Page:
He took the seat directly across from Waits and turned the recorder back on. Rider and O’Shea took the wing positions and Olivas sat once again in the chair by the door. Bosch had taken the Gesto file back from Olivas but had it closed in front of him on the table.
“We’re going to move on now to the Marie Gesto case,” he said.
“Ah, sweet Marie,” Waits said.
He looked at Bosch with a brightness in his eyes.
“Your attorney’s proffer suggests that you know what happened to Marie Gesto when she disappeared in nineteen ninety-three. Is that true?”
Waits frowned and nodded.
“Yes, I’m afraid so,” he said with mock sincerity.
“Do you know the current whereabouts of Marie Gesto or the location of her remains?”
“Yes, I do.”
Here it was, the moment Bosch had waited on for thirteen years.
“She’s dead, isn’t she?”
Waits looked at him and nodded.
“Is that a yes?” Bosch asked for the tape.
“That is a yes. She’s dead.”
“Where is she?”
Waits broke into a broad smile, the smile of a man who had not an atom of regret or guilt in his DNA.
“She’s right here, Detective,” he said. “She’s right here with me. Just like all the others. Right here with me.”
His smile turned into a laugh and Bosch almost went across the table at him. But Rider moved her hand under the table and put it on his leg. It immediately calmed him.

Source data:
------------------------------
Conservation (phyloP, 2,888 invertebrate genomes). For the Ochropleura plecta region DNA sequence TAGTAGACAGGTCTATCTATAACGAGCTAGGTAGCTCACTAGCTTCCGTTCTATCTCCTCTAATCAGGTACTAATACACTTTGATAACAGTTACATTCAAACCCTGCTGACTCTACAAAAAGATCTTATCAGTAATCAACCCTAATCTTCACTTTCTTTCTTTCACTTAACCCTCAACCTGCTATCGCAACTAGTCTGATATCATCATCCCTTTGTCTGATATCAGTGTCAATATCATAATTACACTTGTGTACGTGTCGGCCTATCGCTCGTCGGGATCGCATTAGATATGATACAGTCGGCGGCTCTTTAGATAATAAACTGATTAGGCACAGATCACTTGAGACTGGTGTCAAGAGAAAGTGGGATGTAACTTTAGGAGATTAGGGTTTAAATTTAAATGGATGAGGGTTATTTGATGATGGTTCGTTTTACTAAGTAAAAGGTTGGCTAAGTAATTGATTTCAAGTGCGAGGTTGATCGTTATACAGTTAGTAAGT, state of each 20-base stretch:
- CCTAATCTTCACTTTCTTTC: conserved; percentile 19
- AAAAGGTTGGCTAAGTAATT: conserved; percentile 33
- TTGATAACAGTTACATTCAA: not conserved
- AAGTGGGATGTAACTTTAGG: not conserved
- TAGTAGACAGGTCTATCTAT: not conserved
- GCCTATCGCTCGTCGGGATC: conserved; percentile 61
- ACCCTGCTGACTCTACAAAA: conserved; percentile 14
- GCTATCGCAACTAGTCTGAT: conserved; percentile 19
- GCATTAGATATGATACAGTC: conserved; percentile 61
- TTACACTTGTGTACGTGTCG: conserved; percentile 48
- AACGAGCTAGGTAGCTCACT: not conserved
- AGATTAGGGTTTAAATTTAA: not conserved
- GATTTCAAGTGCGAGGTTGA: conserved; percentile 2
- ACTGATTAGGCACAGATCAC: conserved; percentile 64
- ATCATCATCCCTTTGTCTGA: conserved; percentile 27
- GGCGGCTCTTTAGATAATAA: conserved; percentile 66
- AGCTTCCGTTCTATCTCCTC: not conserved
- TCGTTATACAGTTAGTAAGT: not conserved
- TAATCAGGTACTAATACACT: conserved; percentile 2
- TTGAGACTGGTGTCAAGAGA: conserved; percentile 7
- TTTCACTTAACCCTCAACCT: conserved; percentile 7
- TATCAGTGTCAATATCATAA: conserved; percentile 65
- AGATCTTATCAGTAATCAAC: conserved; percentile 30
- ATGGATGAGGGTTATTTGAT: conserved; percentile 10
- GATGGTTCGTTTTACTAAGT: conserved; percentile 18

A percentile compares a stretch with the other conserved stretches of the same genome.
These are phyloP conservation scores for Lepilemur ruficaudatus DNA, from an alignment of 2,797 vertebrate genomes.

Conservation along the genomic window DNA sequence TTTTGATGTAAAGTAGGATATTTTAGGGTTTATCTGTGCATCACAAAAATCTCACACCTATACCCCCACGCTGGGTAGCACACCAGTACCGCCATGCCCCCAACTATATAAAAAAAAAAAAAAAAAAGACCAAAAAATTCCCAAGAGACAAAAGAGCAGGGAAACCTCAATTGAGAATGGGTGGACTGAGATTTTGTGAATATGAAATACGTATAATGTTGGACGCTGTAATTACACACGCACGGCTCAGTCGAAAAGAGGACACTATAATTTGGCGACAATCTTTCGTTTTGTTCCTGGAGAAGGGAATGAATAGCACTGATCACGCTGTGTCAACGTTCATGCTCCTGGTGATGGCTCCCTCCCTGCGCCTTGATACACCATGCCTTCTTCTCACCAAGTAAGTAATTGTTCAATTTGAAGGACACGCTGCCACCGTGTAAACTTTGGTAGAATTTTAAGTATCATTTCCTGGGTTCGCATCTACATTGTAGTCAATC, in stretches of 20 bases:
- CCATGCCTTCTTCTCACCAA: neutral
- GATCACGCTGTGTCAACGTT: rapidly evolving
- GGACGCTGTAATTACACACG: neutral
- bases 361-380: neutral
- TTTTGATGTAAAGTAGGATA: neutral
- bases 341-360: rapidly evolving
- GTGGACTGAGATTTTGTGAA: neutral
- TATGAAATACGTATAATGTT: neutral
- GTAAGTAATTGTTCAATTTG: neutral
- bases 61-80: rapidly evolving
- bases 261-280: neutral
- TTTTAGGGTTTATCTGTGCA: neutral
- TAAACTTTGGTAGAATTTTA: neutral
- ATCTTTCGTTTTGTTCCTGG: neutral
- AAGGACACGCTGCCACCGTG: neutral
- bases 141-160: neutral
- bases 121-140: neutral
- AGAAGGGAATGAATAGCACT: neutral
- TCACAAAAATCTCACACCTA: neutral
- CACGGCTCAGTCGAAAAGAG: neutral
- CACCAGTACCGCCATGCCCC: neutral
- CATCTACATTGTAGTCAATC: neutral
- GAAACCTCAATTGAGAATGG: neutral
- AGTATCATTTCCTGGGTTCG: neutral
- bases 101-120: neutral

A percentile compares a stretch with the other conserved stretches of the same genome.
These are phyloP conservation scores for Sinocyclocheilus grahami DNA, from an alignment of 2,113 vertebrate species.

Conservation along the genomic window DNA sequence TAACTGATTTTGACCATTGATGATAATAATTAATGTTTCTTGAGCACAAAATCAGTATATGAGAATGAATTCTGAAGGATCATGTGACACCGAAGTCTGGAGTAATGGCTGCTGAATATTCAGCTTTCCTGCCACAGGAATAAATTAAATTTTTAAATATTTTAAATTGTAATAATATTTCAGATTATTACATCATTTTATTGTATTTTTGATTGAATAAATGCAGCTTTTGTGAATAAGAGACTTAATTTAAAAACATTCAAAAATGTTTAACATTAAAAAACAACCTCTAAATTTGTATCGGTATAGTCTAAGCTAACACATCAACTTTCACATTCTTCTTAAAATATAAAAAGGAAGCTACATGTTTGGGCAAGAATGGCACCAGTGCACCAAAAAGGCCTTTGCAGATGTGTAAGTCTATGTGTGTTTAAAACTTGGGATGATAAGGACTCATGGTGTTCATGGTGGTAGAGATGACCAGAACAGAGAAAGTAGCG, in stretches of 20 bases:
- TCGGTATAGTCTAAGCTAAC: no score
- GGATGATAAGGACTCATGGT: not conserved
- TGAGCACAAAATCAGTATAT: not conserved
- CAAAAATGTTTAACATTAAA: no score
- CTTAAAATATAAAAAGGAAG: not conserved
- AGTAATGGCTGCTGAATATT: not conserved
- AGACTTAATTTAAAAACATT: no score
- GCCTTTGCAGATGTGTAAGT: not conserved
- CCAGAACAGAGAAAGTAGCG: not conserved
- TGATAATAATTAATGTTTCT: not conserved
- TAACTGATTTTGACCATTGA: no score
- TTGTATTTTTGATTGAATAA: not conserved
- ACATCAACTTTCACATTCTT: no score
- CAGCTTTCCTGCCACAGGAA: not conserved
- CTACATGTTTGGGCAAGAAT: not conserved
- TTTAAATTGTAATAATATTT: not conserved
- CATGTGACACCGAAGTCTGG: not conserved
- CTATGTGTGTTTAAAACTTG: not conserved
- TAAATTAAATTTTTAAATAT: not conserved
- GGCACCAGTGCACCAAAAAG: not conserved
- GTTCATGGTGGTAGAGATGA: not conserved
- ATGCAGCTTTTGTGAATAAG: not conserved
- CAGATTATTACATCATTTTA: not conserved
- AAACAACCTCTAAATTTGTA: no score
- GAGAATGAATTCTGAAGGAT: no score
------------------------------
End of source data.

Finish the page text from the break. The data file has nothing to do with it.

“Hold on a second,” O’Shea said. “Let’s step out again, and this time I would like you to join us, Maury.”
O’SHEA CHARGED INTO THE hallway first and managed to pace back and forth twice before all the others were out of the interview room. He then instructed the two deputies to go into the room and keep an eye on Waits. The door was then closed.
“What the fuck, Maury?” O’Shea barked. “We’re not going to spend our time in there laying the groundwork for an insanity defense for you. This is a confession, not a defense maneuver.”
Swann turned his palms up in a what-can-I-do gesture.
“The guy obviously has issues,” he said.
“Bullshit. He’s a stone-cold killer and he’s in there vamping like Hannibal Lecter. This isn’t a movie, Maury. This is real. You hear what he said about Fitzpatrick? He was more worried about a little burn on his hand than he was about the guy whose face he spit flames into. So I’ll tell you what, you go back in there and take five minutes with your client. Set him straight or we walk away from this and everybody takes their chances.”
Bosch was unconsciously nodding. He liked the anger in O’Shea’s voice. He also liked the way this was going.
“I’ll see what I can do,” Swann said.
He went back into the interview room and the deputies came back out to give the attorney and his client privacy. O’Shea continued to pace while he cooled down.
“Sorry about that,” he said to no one in particular. “But I’m not going to let them control this thing.”
“They already are,” Bosch said. “Waits is, at least.”
O’Shea looked at him, ready for a fight.
“What are you saying?”
“I mean we’re all here because of him. The bottom line is, we are engaged in an effort to save his life-at his own request.”
O’Shea emphatically shook his head.
“I’m not going to go back and forth on that issue with you again, Bosch. The decision has been made. At this point, if you’re not on board, the elevator’s right down the hall to the left. I’ll handle your part of the interview. Or Freddy will.”
Bosch waited a beat before answering.
“I didn’t say I wasn’t on board. Gesto is my case and I will see it through.”